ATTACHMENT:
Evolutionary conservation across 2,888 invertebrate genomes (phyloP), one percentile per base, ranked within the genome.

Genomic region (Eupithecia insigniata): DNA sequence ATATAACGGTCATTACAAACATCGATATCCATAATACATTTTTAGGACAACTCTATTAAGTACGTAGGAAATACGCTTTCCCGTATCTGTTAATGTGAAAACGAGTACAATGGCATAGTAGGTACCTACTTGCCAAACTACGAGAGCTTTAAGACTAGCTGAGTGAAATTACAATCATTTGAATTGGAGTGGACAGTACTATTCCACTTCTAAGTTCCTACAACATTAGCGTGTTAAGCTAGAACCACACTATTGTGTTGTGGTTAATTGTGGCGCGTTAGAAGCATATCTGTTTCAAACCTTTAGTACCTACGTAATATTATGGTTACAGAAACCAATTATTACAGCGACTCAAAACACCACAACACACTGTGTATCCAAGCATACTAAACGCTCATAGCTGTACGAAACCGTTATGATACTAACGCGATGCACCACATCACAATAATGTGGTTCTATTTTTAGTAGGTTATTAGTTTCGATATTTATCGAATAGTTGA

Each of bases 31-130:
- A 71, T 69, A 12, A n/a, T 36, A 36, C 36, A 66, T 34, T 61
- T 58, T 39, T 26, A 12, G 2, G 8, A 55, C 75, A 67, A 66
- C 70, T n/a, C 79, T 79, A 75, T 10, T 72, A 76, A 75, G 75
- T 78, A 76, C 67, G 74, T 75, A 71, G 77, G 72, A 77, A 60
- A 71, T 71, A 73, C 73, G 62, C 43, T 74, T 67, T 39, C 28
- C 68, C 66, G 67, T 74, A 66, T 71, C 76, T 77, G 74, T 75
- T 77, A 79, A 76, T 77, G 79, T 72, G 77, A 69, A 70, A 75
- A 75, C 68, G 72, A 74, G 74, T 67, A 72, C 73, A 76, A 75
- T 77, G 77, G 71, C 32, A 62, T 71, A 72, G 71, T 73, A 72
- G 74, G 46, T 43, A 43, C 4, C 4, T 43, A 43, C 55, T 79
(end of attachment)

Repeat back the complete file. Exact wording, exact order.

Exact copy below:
Evolutionary conservation across 2,888 invertebrate genomes (phyloP), one percentile per base, ranked within the genome.

Genomic region (Eupithecia insigniata): DNA sequence ATATAACGGTCATTACAAACATCGATATCCATAATACATTTTTAGGACAACTCTATTAAGTACGTAGGAAATACGCTTTCCCGTATCTGTTAATGTGAAAACGAGTACAATGGCATAGTAGGTACCTACTTGCCAAACTACGAGAGCTTTAAGACTAGCTGAGTGAAATTACAATCATTTGAATTGGAGTGGACAGTACTATTCCACTTCTAAGTTCCTACAACATTAGCGTGTTAAGCTAGAACCACACTATTGTGTTGTGGTTAATTGTGGCGCGTTAGAAGCATATCTGTTTCAAACCTTTAGTACCTACGTAATATTATGGTTACAGAAACCAATTATTACAGCGACTCAAAACACCACAACACACTGTGTATCCAAGCATACTAAACGCTCATAGCTGTACGAAACCGTTATGATACTAACGCGATGCACCACATCACAATAATGTGGTTCTATTTTTAGTAGGTTATTAGTTTCGATATTTATCGAATAGTTGA

Each of bases 31-130:
- A 71, T 69, A 12, A n/a, T 36, A 36, C 36, A 66, T 34, T 61
- T 58, T 39, T 26, A 12, G 2, G 8, A 55, C 75, A 67, A 66
- C 70, T n/a, C 79, T 79, A 75, T 10, T 72, A 76, A 75, G 75
- T 78, A 76, C 67, G 74, T 75, A 71, G 77, G 72, A 77, A 60
- A 71, T 71, A 73, C 73, G 62, C 43, T 74, T 67, T 39, C 28
- C 68, C 66, G 67, T 74, A 66, T 71, C 76, T 77, G 74, T 75
- T 77, A 79, A 76, T 77, G 79, T 72, G 77, A 69, A 70, A 75
- A 75, C 68, G 72, A 74, G 74, T 67, A 72, C 73, A 76, A 75
- T 77, G 77, G 71, C 32, A 62, T 71, A 72, G 71, T 73, A 72
- G 74, G 46, T 43, A 43, C 4, C 4, T 43, A 43, C 55, T 79